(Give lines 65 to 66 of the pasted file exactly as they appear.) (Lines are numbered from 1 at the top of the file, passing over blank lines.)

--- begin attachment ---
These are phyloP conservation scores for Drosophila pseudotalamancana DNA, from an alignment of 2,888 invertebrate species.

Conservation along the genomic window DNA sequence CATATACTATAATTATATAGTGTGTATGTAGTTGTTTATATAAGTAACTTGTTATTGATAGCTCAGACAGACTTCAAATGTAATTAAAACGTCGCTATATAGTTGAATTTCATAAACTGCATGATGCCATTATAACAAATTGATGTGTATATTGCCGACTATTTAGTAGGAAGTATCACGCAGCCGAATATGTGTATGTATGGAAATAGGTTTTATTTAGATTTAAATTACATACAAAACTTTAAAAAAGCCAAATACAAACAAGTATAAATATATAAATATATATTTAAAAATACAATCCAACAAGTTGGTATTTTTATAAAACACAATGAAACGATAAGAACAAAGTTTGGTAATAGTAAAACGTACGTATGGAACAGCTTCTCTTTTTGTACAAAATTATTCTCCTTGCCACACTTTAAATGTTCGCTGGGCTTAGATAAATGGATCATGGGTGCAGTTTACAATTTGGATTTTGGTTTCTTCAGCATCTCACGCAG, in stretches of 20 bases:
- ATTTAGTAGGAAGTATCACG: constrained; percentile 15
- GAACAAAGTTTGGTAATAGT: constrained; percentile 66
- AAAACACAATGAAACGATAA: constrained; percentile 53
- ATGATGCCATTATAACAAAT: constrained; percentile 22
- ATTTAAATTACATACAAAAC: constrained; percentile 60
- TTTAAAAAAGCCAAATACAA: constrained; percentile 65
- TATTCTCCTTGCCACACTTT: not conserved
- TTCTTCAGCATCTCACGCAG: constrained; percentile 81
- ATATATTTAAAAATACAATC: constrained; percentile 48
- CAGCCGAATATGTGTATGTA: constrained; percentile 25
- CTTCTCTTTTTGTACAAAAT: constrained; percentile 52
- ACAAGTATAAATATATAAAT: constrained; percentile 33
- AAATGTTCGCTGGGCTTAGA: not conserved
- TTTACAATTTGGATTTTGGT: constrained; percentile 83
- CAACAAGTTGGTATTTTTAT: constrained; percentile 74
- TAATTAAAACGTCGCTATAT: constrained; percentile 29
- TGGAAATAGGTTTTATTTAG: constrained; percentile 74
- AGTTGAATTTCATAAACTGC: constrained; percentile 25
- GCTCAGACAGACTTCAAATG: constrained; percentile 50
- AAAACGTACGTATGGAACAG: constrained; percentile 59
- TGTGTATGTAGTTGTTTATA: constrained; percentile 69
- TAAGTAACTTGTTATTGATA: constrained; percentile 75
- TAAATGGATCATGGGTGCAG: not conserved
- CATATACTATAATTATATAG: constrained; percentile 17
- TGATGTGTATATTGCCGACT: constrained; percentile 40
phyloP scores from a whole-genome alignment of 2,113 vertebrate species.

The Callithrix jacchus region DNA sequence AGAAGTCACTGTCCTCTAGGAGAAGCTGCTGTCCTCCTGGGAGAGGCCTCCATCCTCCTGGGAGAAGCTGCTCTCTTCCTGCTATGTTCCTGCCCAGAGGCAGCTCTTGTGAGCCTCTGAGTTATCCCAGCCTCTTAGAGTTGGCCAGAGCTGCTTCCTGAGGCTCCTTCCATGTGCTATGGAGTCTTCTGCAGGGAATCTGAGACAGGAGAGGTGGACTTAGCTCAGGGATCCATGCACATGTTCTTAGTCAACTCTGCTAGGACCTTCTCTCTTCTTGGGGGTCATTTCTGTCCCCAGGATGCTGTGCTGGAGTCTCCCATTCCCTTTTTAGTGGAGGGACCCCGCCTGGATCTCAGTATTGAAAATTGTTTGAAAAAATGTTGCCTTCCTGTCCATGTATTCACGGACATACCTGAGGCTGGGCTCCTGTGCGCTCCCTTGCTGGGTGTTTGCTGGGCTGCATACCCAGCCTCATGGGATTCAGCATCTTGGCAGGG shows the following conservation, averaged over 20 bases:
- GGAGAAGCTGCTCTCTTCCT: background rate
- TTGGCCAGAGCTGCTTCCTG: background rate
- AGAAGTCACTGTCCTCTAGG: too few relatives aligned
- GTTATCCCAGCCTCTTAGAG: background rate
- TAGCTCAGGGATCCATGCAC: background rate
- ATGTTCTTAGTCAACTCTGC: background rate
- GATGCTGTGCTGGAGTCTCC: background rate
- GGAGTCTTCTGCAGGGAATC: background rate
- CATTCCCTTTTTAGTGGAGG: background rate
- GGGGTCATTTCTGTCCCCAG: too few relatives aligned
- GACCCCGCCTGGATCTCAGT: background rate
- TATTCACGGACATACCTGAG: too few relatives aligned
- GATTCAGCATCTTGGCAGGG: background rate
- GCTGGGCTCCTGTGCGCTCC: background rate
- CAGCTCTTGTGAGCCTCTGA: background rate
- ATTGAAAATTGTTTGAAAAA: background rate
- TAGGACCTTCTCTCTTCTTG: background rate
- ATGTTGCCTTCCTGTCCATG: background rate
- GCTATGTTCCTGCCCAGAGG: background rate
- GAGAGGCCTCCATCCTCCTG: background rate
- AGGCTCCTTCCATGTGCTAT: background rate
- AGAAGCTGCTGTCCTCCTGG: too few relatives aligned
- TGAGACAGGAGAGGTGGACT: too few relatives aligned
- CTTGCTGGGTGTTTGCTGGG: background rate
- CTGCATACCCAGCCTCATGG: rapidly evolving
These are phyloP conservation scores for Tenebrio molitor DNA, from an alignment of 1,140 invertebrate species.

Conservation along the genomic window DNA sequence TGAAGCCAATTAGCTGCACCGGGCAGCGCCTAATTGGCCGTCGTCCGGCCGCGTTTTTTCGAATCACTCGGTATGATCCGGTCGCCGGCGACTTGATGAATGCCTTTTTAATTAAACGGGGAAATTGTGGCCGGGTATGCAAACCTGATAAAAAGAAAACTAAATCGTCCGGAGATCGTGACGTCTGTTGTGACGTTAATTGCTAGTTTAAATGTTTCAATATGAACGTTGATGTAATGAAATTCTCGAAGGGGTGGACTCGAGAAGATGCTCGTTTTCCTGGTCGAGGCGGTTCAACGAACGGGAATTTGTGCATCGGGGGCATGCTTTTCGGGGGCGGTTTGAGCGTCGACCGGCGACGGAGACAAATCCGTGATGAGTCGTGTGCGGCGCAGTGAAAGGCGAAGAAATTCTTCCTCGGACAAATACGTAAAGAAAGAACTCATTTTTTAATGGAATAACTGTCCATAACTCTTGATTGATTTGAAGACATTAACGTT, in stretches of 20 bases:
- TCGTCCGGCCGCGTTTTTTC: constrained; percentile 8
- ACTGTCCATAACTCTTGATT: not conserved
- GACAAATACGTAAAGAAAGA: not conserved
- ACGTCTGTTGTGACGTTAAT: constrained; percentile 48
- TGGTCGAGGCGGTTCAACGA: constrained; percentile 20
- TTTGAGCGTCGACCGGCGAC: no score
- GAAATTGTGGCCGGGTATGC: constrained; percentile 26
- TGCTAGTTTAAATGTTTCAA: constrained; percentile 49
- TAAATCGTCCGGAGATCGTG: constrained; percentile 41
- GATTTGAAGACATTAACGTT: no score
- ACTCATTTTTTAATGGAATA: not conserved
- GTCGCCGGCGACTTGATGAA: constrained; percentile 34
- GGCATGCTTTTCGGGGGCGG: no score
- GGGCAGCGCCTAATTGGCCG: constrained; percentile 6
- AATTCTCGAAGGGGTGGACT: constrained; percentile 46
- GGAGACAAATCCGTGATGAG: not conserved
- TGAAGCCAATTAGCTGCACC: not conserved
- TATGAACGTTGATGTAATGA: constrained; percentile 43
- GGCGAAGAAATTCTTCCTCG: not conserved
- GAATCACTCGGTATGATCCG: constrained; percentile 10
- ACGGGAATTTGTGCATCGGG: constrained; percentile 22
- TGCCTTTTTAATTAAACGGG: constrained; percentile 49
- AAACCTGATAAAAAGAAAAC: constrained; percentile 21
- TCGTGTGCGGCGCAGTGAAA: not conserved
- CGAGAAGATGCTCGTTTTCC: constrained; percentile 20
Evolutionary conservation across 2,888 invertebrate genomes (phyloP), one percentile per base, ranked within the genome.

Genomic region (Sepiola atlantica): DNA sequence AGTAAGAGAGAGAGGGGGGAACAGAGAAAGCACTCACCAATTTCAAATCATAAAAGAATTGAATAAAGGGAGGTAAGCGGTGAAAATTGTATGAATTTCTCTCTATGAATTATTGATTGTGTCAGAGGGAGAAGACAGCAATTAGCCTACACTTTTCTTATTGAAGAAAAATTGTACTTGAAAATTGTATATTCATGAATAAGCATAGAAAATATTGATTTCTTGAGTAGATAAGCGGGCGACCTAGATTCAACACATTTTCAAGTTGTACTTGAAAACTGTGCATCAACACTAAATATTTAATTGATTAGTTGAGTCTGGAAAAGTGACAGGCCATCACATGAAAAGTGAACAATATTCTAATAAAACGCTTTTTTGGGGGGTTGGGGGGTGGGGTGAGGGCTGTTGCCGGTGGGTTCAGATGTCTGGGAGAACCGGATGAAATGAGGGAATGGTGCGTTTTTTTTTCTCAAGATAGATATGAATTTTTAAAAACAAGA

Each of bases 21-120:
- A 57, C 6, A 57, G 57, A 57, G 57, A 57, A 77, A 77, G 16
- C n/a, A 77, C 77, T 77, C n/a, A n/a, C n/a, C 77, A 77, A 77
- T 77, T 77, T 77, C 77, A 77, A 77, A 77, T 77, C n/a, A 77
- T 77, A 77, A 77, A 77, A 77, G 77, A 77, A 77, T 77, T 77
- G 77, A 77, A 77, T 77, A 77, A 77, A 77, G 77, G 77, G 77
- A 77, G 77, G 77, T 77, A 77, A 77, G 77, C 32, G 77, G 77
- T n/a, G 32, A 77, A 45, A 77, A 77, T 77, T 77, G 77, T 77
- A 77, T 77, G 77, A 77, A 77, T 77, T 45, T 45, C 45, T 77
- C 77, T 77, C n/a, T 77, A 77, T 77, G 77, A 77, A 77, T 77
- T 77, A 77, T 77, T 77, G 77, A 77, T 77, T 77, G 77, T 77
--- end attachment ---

- TAAATCGTCCGGAGATCGTG: constrained; percentile 41
- GATTTGAAGACATTAACGTT: no score